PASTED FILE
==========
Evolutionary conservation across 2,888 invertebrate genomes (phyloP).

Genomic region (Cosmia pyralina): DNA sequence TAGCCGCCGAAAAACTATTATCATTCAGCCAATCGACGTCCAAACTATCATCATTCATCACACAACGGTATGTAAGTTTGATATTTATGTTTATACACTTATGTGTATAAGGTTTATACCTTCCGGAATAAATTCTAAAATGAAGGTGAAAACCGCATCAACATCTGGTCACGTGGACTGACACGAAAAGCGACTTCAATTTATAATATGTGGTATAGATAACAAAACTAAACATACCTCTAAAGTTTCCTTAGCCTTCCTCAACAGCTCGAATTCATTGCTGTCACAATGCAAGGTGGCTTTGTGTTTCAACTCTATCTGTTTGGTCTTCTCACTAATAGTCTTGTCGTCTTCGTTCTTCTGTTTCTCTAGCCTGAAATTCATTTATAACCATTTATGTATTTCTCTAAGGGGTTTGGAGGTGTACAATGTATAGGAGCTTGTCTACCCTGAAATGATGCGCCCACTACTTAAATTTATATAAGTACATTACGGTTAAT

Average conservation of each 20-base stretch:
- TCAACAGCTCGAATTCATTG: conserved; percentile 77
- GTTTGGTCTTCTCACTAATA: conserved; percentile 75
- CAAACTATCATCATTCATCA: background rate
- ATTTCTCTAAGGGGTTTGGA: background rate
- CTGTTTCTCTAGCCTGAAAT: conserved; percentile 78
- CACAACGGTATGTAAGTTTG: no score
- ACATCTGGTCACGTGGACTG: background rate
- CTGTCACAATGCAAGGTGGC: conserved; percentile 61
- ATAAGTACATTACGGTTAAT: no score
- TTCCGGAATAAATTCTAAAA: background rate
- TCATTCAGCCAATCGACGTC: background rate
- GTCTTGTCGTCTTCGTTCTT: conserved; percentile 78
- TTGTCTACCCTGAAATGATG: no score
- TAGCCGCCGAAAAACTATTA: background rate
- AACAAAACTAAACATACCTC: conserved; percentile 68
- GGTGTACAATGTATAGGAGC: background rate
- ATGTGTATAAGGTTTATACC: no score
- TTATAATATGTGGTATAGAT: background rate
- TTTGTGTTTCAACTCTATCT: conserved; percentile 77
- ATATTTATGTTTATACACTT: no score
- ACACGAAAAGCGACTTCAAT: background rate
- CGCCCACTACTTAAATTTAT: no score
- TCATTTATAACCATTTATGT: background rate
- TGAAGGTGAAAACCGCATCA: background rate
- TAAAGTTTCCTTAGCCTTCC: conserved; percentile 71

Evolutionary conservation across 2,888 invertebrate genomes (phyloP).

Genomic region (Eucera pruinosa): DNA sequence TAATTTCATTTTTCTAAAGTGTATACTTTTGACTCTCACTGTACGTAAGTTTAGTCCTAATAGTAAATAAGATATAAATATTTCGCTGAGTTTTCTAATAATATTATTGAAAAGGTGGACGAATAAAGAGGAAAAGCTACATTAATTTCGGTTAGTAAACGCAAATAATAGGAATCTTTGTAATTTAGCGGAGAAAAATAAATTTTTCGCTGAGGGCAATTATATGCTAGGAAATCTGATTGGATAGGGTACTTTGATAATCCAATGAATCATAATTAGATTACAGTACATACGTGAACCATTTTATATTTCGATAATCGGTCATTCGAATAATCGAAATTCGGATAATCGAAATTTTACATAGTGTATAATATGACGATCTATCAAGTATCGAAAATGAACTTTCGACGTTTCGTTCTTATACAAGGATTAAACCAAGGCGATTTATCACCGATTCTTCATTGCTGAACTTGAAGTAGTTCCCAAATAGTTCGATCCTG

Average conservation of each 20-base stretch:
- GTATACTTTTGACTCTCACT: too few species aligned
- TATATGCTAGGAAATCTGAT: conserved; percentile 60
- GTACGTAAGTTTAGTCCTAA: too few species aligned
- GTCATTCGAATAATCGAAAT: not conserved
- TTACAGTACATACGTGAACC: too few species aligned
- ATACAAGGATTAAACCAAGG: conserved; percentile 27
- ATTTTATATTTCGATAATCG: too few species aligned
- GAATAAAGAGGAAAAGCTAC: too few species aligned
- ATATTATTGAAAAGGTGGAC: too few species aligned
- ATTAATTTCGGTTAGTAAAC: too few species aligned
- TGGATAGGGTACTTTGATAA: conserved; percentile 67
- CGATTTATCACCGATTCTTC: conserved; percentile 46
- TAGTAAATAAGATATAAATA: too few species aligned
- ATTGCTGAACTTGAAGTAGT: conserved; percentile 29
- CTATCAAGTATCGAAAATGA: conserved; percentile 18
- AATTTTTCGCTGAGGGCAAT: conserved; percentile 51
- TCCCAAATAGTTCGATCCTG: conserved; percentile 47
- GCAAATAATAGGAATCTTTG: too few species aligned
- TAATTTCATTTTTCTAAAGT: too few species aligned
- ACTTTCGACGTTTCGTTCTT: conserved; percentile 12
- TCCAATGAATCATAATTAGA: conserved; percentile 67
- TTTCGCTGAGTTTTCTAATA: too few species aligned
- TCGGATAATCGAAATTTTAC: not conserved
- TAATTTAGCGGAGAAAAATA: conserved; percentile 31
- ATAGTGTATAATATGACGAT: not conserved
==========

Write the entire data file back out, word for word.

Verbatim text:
Evolutionary conservation across 2,888 invertebrate genomes (phyloP).

Genomic region (Cosmia pyralina): DNA sequence TAGCCGCCGAAAAACTATTATCATTCAGCCAATCGACGTCCAAACTATCATCATTCATCACACAACGGTATGTAAGTTTGATATTTATGTTTATACACTTATGTGTATAAGGTTTATACCTTCCGGAATAAATTCTAAAATGAAGGTGAAAACCGCATCAACATCTGGTCACGTGGACTGACACGAAAAGCGACTTCAATTTATAATATGTGGTATAGATAACAAAACTAAACATACCTCTAAAGTTTCCTTAGCCTTCCTCAACAGCTCGAATTCATTGCTGTCACAATGCAAGGTGGCTTTGTGTTTCAACTCTATCTGTTTGGTCTTCTCACTAATAGTCTTGTCGTCTTCGTTCTTCTGTTTCTCTAGCCTGAAATTCATTTATAACCATTTATGTATTTCTCTAAGGGGTTTGGAGGTGTACAATGTATAGGAGCTTGTCTACCCTGAAATGATGCGCCCACTACTTAAATTTATATAAGTACATTACGGTTAAT

Average conservation of each 20-base stretch:
- TCAACAGCTCGAATTCATTG: conserved; percentile 77
- GTTTGGTCTTCTCACTAATA: conserved; percentile 75
- CAAACTATCATCATTCATCA: background rate
- ATTTCTCTAAGGGGTTTGGA: background rate
- CTGTTTCTCTAGCCTGAAAT: conserved; percentile 78
- CACAACGGTATGTAAGTTTG: no score
- ACATCTGGTCACGTGGACTG: background rate
- CTGTCACAATGCAAGGTGGC: conserved; percentile 61
- ATAAGTACATTACGGTTAAT: no score
- TTCCGGAATAAATTCTAAAA: background rate
- TCATTCAGCCAATCGACGTC: background rate
- GTCTTGTCGTCTTCGTTCTT: conserved; percentile 78
- TTGTCTACCCTGAAATGATG: no score
- TAGCCGCCGAAAAACTATTA: background rate
- AACAAAACTAAACATACCTC: conserved; percentile 68
- GGTGTACAATGTATAGGAGC: background rate
- ATGTGTATAAGGTTTATACC: no score
- TTATAATATGTGGTATAGAT: background rate
- TTTGTGTTTCAACTCTATCT: conserved; percentile 77
- ATATTTATGTTTATACACTT: no score
- ACACGAAAAGCGACTTCAAT: background rate
- CGCCCACTACTTAAATTTAT: no score
- TCATTTATAACCATTTATGT: background rate
- TGAAGGTGAAAACCGCATCA: background rate
- TAAAGTTTCCTTAGCCTTCC: conserved; percentile 71

Evolutionary conservation across 2,888 invertebrate genomes (phyloP).

Genomic region (Eucera pruinosa): DNA sequence TAATTTCATTTTTCTAAAGTGTATACTTTTGACTCTCACTGTACGTAAGTTTAGTCCTAATAGTAAATAAGATATAAATATTTCGCTGAGTTTTCTAATAATATTATTGAAAAGGTGGACGAATAAAGAGGAAAAGCTACATTAATTTCGGTTAGTAAACGCAAATAATAGGAATCTTTGTAATTTAGCGGAGAAAAATAAATTTTTCGCTGAGGGCAATTATATGCTAGGAAATCTGATTGGATAGGGTACTTTGATAATCCAATGAATCATAATTAGATTACAGTACATACGTGAACCATTTTATATTTCGATAATCGGTCATTCGAATAATCGAAATTCGGATAATCGAAATTTTACATAGTGTATAATATGACGATCTATCAAGTATCGAAAATGAACTTTCGACGTTTCGTTCTTATACAAGGATTAAACCAAGGCGATTTATCACCGATTCTTCATTGCTGAACTTGAAGTAGTTCCCAAATAGTTCGATCCTG

Average conservation of each 20-base stretch:
- GTATACTTTTGACTCTCACT: too few species aligned
- TATATGCTAGGAAATCTGAT: conserved; percentile 60
- GTACGTAAGTTTAGTCCTAA: too few species aligned
- GTCATTCGAATAATCGAAAT: not conserved
- TTACAGTACATACGTGAACC: too few species aligned
- ATACAAGGATTAAACCAAGG: conserved; percentile 27
- ATTTTATATTTCGATAATCG: too few species aligned
- GAATAAAGAGGAAAAGCTAC: too few species aligned
- ATATTATTGAAAAGGTGGAC: too few species aligned
- ATTAATTTCGGTTAGTAAAC: too few species aligned
- TGGATAGGGTACTTTGATAA: conserved; percentile 67
- CGATTTATCACCGATTCTTC: conserved; percentile 46
- TAGTAAATAAGATATAAATA: too few species aligned
- ATTGCTGAACTTGAAGTAGT: conserved; percentile 29
- CTATCAAGTATCGAAAATGA: conserved; percentile 18
- AATTTTTCGCTGAGGGCAAT: conserved; percentile 51
- TCCCAAATAGTTCGATCCTG: conserved; percentile 47
- GCAAATAATAGGAATCTTTG: too few species aligned
- TAATTTCATTTTTCTAAAGT: too few species aligned
- ACTTTCGACGTTTCGTTCTT: conserved; percentile 12
- TCCAATGAATCATAATTAGA: conserved; percentile 67
- TTTCGCTGAGTTTTCTAATA: too few species aligned
- TCGGATAATCGAAATTTTAC: not conserved
- TAATTTAGCGGAGAAAAATA: conserved; percentile 31
- ATAGTGTATAATATGACGAT: not conserved